Rule one. Stay near either grandpa Jim, mom, or Mr. Marshal at all times.
Rule two. If something she didn’t understand starts happening, ask what to do. Don’t act on instinct, because odds are her instincts would be wrong. They had been doing this for awhile, and mostly knew what they were doing. Try and learn whenever she could, and that way next time she wouldn’t have to ask.
Rule three. What they say goes.
Rule four. Look at Nina’s notes. Do what they say. Try to get a grip on what’s going on. They’re confusing, but do your best.
Rule five. Do your best to stay away from electronics with speakers in them. Keep them muted or off when she’s not using them. If they started playing music, run to get Mr. Marshal or grandpa Jim as soon as she could. Do not listen to music. Bring earplugs everywhere you go.
Rule six. Keep a mental note of where the doors are in your house, and wherever else you go.
Rule seven. Start keeping a dream journal. Write down exactly where you go, as best you can. Write as soon as you wake up in the morning. Tell your dreams to grandpa or Mr. Marshal. Especially keep an eye out for a hotel.
Rule eight. He talks to people. Keep an eye out for anybody acting strange. Even people you know. Matt and Charles especially. If he starts talking to you try your best not to listen, and at least try and tell somebody. It’ll be tough to do.
Rule nine. Think things out. Understand what your actions might result in before you do them.
Rule ten. It’s okay to be scared. Don’t trust people who tell you otherwise.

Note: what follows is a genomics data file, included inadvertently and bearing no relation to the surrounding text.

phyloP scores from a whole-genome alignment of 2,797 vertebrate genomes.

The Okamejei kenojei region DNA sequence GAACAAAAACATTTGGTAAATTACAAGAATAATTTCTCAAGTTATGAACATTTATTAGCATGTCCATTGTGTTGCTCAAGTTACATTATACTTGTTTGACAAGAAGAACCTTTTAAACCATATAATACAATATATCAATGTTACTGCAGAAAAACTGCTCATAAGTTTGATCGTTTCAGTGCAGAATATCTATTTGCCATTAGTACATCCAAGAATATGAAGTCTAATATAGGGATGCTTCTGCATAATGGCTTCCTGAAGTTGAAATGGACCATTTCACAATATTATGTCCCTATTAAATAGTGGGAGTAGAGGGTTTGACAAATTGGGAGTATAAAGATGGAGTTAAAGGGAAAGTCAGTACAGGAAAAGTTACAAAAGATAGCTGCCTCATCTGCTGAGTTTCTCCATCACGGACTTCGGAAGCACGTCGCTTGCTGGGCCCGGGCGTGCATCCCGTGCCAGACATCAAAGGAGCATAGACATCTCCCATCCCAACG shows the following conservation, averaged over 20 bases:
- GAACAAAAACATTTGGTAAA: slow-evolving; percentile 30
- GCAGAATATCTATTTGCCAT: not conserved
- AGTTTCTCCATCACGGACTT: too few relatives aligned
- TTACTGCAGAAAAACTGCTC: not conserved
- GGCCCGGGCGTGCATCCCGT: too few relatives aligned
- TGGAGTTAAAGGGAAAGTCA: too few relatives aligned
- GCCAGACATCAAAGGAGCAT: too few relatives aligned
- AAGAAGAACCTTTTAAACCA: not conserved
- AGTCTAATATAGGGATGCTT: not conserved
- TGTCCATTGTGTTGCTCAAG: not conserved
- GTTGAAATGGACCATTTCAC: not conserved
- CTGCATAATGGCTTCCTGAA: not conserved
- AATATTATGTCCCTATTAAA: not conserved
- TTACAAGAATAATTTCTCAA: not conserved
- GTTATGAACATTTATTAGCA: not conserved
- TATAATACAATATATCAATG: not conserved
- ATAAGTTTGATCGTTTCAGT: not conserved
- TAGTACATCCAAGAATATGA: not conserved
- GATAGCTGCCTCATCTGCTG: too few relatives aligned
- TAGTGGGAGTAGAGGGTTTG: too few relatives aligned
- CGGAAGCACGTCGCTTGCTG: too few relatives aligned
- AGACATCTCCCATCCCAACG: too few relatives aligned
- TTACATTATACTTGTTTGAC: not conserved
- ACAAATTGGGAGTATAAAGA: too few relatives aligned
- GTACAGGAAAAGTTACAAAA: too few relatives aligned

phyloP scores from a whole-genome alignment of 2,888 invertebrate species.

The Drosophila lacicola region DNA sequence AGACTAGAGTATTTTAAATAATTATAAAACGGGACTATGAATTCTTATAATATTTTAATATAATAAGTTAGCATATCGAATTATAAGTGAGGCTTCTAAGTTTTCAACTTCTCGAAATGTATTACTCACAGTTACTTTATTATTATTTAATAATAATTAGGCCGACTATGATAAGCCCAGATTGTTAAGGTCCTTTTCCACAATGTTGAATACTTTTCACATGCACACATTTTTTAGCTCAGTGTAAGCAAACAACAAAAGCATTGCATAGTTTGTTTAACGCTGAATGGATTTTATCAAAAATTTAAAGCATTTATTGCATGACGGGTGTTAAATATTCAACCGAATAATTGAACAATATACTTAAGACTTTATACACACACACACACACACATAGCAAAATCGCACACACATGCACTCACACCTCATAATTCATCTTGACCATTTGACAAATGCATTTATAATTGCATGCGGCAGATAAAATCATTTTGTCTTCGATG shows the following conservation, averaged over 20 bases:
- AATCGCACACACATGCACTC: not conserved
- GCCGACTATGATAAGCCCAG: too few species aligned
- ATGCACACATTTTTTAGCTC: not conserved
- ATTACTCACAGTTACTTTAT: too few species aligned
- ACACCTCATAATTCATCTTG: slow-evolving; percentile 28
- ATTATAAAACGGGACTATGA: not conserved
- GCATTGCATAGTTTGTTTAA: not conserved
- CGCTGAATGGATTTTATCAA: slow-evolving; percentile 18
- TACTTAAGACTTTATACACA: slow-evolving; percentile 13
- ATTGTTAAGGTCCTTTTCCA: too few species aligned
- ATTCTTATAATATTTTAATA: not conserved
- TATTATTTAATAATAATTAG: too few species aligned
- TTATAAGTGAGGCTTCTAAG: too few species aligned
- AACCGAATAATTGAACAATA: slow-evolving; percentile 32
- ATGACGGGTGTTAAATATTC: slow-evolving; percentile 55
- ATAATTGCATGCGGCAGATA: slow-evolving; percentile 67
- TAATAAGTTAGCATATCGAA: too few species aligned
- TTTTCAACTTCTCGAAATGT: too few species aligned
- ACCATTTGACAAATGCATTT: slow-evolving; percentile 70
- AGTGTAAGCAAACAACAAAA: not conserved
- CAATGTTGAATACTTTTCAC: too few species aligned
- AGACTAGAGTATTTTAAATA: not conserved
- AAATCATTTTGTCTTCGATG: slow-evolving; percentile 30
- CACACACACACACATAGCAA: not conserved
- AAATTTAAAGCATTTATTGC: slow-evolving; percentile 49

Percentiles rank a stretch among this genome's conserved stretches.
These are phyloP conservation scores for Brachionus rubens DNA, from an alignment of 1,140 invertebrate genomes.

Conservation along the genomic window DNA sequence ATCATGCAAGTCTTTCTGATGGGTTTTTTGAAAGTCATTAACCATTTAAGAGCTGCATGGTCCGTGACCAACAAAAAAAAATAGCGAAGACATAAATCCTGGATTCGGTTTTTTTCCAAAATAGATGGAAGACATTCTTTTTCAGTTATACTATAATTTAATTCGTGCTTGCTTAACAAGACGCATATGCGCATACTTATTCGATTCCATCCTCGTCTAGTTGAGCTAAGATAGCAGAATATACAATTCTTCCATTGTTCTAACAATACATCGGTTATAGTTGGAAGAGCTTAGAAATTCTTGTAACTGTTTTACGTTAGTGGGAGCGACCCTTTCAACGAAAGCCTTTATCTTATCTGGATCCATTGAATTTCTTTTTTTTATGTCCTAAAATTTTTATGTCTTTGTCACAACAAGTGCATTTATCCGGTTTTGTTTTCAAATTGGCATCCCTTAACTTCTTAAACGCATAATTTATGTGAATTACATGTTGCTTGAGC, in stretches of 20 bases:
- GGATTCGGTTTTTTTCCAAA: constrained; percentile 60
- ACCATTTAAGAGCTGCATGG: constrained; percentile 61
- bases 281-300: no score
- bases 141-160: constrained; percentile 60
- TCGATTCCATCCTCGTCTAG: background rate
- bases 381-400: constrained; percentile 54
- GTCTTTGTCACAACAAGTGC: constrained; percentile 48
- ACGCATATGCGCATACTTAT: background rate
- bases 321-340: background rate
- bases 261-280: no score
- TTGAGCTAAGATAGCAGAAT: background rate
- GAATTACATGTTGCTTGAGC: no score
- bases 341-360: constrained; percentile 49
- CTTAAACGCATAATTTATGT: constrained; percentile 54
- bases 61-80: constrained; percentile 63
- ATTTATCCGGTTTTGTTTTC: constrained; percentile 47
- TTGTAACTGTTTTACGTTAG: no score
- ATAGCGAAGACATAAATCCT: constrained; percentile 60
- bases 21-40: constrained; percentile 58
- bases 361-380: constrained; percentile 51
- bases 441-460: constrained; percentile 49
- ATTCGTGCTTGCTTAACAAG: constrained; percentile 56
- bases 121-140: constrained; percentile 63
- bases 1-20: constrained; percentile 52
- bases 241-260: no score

On the couch, she looked over at her mom, who hadn’t said very much. She suddenly felt the need to comfort her somehow, and she wasn’t sure exactly why she would need to. But she hugged her, and the three of them stayed that way for a while.
That night she started thumbing through Nina’s notes. A lot of it was pretty nonsensical. It really was a journal. More than half of it was just memories and ramblings from her childhood and the occasional outline for a story or even a drawing. The remaining third or so was startlingly direct. It almost read like a guidebook. Izzy asked her mom why they were written like they were.
“Nina does her best,” she said. “It’s hard on the mind, if you do this stuff long enough.”
“How old is she?” she asked.
“Older than me and older than grandpa, and that makes her quite a bit older than you.”
She threw herself into the project. She did everything she could to keep her head busy and full of stuff. In the minutes between, she got shivers and kept looking over her shoulder. Not once did she cry. She would not cry. She wouldn’t be scared. She was going to be brave.